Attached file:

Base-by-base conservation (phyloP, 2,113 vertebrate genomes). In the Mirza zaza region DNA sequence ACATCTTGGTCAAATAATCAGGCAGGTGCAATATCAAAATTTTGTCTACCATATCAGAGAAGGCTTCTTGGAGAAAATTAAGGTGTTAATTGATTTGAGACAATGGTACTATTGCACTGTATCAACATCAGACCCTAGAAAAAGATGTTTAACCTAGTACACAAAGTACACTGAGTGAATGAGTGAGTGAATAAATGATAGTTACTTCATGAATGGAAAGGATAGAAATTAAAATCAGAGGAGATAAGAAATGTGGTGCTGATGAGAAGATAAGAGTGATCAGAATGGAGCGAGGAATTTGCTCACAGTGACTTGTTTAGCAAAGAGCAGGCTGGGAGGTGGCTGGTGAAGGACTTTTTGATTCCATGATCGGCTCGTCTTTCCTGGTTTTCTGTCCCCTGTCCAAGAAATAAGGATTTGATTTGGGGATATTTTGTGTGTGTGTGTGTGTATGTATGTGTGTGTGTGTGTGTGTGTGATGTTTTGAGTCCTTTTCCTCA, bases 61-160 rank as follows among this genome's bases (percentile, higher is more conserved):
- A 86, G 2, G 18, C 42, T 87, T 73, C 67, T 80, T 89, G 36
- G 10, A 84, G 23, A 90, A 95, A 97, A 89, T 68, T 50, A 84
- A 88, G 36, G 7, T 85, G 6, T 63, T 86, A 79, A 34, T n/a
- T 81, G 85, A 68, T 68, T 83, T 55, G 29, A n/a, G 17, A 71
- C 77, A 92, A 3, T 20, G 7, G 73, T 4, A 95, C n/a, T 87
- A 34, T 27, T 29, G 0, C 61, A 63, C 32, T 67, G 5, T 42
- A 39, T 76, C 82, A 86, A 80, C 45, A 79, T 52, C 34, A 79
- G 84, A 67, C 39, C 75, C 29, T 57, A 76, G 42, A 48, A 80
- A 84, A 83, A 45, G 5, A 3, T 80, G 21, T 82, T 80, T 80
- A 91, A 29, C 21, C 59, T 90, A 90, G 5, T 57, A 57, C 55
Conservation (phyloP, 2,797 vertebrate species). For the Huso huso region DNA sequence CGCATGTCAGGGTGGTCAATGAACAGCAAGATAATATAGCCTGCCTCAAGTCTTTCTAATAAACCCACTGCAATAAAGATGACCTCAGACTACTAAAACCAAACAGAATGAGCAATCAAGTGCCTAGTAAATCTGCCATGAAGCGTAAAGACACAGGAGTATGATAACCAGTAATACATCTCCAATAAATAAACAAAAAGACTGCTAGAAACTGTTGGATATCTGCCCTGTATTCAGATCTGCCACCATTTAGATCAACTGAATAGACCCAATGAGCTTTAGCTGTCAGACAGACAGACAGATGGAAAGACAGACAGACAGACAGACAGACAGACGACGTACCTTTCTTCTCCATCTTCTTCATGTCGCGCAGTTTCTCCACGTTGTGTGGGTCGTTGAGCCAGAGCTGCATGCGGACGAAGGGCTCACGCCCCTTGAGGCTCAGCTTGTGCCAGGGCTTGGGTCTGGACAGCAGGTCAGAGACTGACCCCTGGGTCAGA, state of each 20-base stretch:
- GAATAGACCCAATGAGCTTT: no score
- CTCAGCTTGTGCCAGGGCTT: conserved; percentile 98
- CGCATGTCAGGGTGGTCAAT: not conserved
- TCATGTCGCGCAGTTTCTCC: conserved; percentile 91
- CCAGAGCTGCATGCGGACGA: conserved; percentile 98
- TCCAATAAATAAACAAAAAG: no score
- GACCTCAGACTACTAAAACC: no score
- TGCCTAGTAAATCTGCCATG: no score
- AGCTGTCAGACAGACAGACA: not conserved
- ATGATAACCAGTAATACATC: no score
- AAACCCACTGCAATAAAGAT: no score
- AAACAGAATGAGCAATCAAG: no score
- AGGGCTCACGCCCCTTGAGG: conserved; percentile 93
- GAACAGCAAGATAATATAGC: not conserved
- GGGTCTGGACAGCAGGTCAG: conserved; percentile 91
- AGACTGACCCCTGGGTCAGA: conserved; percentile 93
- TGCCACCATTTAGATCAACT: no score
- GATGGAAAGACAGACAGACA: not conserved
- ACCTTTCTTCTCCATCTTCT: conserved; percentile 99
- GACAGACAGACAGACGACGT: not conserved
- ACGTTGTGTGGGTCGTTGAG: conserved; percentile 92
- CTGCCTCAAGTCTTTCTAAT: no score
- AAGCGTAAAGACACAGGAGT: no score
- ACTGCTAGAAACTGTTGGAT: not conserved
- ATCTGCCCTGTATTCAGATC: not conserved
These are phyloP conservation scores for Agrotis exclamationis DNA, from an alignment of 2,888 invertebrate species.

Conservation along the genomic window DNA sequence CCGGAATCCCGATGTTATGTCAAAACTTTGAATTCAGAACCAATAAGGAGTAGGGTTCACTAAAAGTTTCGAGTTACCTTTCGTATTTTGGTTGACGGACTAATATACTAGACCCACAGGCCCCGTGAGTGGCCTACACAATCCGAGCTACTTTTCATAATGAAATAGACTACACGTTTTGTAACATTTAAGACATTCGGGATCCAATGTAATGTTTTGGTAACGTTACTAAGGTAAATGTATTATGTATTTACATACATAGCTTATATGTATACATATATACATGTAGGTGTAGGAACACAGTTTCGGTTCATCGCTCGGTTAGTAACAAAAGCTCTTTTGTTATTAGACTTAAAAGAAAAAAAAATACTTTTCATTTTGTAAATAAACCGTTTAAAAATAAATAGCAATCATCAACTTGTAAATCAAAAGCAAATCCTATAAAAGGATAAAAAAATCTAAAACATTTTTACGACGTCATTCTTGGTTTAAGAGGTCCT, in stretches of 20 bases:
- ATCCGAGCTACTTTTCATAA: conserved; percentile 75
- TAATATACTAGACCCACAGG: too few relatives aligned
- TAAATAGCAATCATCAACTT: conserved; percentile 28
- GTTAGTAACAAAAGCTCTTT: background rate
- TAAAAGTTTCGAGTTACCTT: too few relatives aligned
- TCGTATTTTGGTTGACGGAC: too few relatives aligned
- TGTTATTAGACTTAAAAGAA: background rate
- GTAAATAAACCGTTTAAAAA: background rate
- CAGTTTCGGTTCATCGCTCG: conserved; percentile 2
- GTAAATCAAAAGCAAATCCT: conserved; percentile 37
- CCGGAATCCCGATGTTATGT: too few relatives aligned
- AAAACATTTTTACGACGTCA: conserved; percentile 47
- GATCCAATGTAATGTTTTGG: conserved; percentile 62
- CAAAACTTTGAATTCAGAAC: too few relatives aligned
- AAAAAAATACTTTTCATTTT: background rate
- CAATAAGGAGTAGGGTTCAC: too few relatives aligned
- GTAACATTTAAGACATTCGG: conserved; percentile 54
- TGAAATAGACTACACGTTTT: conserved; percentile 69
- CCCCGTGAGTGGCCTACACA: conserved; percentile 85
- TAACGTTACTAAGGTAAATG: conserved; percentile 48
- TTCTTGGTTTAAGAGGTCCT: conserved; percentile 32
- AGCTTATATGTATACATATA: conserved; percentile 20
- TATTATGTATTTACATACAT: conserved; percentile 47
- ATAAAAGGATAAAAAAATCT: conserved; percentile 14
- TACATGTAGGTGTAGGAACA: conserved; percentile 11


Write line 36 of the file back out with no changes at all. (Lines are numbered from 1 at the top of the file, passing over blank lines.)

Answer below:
- ACTGCTAGAAACTGTTGGAT: not conserved